What really happens in the home: the medication environment of urban minority youth


Published online: December 1, 2016

Urban minority youth diagnosed with asthma have a disproportionately high burden of asthma morbidity and mortality.  Understanding the home medication environment and its relation to medication adherence can shape interventions to improve health outcomes.

In a recent article published in The Journal of Allergy and Clinical Immunology: In Practice, Pappalardo and colleagues describe that the home medication environment of a high risk pediatric cohort reveals lack of proper medications, devices, and poor inhaler technique.  Baseline data from two cohorts of minority youth with asthma in Chicago were combined for cross-sectional analysis.  Bilingual research assistants (RAs) observed children’s asthma medications and inhaler technique and collected data in the home, asking caregivers and children to self-report medications using pictures.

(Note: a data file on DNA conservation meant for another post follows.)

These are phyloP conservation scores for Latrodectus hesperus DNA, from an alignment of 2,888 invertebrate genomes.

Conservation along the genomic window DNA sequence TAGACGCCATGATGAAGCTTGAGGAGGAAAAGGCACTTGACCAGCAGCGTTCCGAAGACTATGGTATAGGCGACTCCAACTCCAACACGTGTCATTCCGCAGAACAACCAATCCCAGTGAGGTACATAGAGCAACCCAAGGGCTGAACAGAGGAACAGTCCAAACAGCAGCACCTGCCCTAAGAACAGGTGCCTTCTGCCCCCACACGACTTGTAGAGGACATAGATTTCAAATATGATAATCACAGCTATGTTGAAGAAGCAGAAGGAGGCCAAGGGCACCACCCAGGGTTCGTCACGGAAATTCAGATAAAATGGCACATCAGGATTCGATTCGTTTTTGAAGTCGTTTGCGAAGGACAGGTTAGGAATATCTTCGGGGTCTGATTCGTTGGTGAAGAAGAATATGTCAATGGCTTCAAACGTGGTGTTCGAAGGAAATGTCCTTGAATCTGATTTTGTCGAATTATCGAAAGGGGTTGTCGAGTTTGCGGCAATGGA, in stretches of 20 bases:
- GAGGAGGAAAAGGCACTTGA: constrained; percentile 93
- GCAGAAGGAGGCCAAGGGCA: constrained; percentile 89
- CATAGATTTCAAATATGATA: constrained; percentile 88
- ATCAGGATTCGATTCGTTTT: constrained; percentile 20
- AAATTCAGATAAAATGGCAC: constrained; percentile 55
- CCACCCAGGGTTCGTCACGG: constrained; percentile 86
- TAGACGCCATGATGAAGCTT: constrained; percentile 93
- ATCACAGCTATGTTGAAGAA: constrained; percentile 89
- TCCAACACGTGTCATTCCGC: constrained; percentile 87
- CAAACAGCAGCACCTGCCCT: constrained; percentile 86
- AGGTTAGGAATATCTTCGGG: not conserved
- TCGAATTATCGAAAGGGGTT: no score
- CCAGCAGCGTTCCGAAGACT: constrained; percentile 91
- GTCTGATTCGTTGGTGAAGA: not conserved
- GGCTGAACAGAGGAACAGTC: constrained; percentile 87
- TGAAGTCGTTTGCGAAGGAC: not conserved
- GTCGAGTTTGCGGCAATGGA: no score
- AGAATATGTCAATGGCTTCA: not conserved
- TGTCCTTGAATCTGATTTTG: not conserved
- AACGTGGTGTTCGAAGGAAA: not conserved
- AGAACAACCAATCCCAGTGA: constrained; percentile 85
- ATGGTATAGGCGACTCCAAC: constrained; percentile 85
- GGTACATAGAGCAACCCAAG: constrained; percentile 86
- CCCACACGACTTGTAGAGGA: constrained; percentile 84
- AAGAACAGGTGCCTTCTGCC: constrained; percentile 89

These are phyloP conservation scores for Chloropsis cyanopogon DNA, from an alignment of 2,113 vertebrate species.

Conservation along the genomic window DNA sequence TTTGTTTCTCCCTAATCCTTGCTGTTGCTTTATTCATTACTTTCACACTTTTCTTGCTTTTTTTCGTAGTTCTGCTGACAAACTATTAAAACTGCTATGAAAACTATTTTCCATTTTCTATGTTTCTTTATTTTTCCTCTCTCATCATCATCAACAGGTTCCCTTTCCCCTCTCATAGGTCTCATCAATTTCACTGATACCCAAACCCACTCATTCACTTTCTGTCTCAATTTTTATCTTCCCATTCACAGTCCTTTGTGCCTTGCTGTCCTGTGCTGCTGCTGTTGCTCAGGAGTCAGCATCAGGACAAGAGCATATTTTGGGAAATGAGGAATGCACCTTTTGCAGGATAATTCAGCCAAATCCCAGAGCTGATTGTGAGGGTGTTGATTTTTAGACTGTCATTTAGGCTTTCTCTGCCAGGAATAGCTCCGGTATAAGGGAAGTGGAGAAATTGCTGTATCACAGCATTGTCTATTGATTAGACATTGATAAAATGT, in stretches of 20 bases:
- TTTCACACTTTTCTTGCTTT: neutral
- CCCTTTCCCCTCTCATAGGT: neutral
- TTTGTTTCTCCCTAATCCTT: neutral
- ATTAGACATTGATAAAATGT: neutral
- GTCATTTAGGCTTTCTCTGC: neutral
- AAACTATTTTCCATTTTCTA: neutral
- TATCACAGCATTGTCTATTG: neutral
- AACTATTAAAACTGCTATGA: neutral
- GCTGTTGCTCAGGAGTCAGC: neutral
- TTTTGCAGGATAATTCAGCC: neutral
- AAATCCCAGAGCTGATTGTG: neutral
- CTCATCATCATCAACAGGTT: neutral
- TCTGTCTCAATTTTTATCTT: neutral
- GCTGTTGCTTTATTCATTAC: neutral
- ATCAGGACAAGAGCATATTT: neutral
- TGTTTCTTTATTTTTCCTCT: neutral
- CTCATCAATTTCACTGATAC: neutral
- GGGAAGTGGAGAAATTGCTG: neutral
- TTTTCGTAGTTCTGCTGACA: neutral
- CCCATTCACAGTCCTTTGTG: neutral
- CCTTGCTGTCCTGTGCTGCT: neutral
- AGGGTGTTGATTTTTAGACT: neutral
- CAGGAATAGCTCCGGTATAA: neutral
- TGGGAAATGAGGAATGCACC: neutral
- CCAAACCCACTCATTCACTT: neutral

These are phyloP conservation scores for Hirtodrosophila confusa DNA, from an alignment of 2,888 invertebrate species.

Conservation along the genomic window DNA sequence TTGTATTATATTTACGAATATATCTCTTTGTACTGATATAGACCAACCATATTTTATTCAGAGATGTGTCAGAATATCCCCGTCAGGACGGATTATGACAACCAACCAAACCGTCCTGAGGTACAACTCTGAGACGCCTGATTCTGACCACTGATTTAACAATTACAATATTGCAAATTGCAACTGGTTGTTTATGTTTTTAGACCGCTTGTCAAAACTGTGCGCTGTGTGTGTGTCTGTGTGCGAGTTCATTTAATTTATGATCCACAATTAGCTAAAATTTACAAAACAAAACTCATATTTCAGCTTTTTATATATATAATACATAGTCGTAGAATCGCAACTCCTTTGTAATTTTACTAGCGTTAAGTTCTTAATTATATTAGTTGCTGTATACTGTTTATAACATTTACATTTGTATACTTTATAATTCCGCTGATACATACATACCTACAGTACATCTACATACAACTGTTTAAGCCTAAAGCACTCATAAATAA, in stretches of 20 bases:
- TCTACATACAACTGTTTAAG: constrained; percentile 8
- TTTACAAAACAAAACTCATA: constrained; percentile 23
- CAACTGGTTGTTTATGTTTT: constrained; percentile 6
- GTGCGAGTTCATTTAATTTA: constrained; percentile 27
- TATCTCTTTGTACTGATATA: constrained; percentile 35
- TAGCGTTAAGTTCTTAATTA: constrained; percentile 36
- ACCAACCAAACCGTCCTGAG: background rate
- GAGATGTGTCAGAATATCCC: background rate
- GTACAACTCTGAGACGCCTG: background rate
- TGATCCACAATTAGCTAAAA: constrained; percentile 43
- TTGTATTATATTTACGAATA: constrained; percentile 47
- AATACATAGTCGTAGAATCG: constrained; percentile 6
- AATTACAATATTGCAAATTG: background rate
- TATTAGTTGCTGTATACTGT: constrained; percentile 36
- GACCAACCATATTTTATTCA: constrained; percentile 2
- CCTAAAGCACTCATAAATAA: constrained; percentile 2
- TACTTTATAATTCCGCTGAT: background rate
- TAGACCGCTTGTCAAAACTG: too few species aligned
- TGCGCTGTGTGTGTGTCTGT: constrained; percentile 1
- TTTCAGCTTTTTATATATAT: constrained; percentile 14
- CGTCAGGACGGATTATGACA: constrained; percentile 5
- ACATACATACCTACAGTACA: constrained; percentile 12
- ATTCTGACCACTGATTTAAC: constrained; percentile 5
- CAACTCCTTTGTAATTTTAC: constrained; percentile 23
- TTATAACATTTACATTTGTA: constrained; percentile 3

The sample contained 175 mainly Latino youth (85.6%) ranging from 5-18 years old.  Most were on public insurance (80%) and had uncontrolled asthma by self-report (89.7%).  Only 27.4% of children had a spacer, 74.9% had a quick-relief medicine and 48.6% had any controller medicine. Only one child was able to properly demonstrate 100% of the inhaler steps and 35.6% achieved >70% of inhaler steps.

This study encourages frequent objective review of medications available in the home, reinforced inhaler technique training for children and caregivers, and highlights the need for multi-level interventions to help address adherence.

The Journal of Allergy and Clinical Immunology: In Practice is an official journal of the AAAAI, focusing on practical information for the practicing clinician.
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